Building and Construction Contract Disputes

Creating a construction contract that keeps you covered

In order to survive the cut-throat construction game, one trick of the trade is to build a contract which keeps you covered for a variety of issues. The current climate in Australia’s construction industry is like a pressure cooker – with increased demand, rising prices and supply chain issues plaguing the sector.

As a result, the complications being brought to bear on builders often centres on fixed-price contracts and timing pressures. So, when it comes to estimating costs and creating a contract, there are a wide range of factors which need to be carefully considered and put in place to avoid potential disputes down the line.

What is a construction contract?

A construction contract is a legally binding agreement which is generally required by law for any construction works to take place.

Construction contracts are used to ensure all parties are aware of their obligations and act to reduce the possibility of disputes which may arise during a project. A well-considered contract should clearly outline the key commercial and legal terms of your arrangement, including factors such as:

  • cost
  • time
  • quality
  • specifications
  • scope of work

What risks do you need to consider?

The legalities and risks of the construction industry are complex and unpredictable. As a builder or contractor, you might have priced the job, factored in margins and even included a contingency in your contract, but if prices go through the roof due to market flux, you are still contractually required to perform at the designated rate. This can blow out project budgets to a point where it ends up putting builders in the red.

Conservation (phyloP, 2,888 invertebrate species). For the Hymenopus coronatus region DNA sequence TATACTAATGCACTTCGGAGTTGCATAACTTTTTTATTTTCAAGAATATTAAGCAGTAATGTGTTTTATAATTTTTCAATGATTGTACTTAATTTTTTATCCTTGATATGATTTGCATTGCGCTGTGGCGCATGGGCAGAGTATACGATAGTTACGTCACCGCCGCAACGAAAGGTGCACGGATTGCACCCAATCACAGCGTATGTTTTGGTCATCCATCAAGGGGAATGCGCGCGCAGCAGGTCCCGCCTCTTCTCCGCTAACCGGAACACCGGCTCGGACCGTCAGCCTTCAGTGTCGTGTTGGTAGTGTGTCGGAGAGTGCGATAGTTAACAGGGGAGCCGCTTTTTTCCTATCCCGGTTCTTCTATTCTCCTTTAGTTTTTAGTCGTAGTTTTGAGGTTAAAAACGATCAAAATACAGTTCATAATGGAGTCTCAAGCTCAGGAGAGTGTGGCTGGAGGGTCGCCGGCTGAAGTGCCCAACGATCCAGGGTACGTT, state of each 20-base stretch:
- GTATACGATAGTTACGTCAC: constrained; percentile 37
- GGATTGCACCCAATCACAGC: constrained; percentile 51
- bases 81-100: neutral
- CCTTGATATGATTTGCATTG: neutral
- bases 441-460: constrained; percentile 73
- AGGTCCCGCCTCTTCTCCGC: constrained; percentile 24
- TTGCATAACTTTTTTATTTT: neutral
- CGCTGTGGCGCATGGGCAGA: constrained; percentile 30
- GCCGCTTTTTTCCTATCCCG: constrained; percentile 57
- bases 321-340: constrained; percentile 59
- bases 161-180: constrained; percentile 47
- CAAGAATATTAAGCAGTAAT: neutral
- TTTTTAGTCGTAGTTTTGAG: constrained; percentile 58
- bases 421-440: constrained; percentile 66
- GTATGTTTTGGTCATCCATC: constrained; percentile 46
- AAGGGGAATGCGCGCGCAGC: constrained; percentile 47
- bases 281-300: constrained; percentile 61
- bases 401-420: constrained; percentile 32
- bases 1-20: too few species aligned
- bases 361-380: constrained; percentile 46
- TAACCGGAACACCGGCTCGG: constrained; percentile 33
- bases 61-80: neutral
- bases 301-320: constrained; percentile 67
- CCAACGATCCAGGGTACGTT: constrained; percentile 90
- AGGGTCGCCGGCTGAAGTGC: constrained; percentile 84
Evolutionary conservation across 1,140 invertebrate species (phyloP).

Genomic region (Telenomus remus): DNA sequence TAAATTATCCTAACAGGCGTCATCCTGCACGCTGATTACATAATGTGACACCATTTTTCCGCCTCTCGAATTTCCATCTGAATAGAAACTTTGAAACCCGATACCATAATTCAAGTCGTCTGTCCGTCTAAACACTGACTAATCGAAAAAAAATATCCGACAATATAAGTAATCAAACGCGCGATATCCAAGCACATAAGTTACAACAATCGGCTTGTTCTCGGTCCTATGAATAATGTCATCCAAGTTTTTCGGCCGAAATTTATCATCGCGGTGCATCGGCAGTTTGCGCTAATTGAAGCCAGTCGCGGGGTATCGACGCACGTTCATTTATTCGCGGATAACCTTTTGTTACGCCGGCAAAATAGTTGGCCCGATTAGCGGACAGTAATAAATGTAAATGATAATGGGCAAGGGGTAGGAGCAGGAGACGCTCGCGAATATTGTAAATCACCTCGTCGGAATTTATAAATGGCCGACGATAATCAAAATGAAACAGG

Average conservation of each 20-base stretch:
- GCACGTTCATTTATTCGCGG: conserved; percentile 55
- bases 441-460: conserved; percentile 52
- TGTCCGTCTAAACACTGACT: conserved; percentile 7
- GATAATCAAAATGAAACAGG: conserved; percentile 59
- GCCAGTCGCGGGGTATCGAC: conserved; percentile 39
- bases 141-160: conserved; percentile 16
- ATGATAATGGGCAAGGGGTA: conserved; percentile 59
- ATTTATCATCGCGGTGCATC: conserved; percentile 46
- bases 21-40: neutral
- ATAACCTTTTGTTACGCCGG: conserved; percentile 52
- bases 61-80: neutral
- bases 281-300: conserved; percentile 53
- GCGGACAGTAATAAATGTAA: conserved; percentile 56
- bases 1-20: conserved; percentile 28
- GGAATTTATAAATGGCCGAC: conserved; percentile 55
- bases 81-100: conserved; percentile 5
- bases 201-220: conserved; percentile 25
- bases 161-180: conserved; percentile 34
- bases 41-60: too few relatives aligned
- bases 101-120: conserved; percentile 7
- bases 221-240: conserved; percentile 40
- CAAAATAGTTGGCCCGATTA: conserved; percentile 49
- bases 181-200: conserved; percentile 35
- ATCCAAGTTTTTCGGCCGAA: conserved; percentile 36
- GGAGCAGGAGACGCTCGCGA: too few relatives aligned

If this happens, builders are going to be asking whether or not they can get out of the contract or what can be included in the wording to give them the ability to have those sums float. You need to ensure your prices float where possible, which is done by making them a Provisional Sum, as well as providing a reasonable estimate of costs. If you make a representation of prices, you need to have a proper basis for making it, otherwise there’s a risk of deceptive conduct.

What about homeowners?

On the flip side, homeowners could also be impacted by construction industry price rises. You could be a property owner and have contracted someone to build your house when prices increase astronomically and they can no longer afford to complete the job, despite the fact you have an enforceable contract.

Should you be diplomatic and accept that if you hold this person to the deal, they are going to lose money and might not be able to finish the build? The odds here are that, as the homeowner, you are going to be left with an unfinished house, wondering whether or not you can make an insurance claim and what that will look like.

What happens if your project is delayed?

In addition to floating prices, builders should also be aware of timing pressures created by expected completion dates. It’s entirely plausible that projects won’t get completed on time through no fault of the builder. This can include things such as severe weather and supply chain issues.

When it comes to the date for practical completion, there are certain mechanisms in a contract for that date to be pushed out, but contracts need to be correctly worded to give builders the ability to do this. At Twomey Dispute Lawyers, we provide top-tier advice for construction disputes and can help resolve issues over construction projects or contracts.

Need help with your contract?

If you’re looking for a little guidance, Twomey Dispute Lawyers takes great pride in being able to seamlessly navigate the complex legal landscape of the Australian construction industry in order to help create fool-proof contracts for our clients.

Whether you’re a builder, contractor, construction company, or a homeowner, we are more than happy to help you achieve the best possible result for your next building project and ensure, no matter what unexpected problems might arise, that you’re contractually covered and have complete peace of mind.

Call us for a confidential chat on 1300 286 578 or email us at

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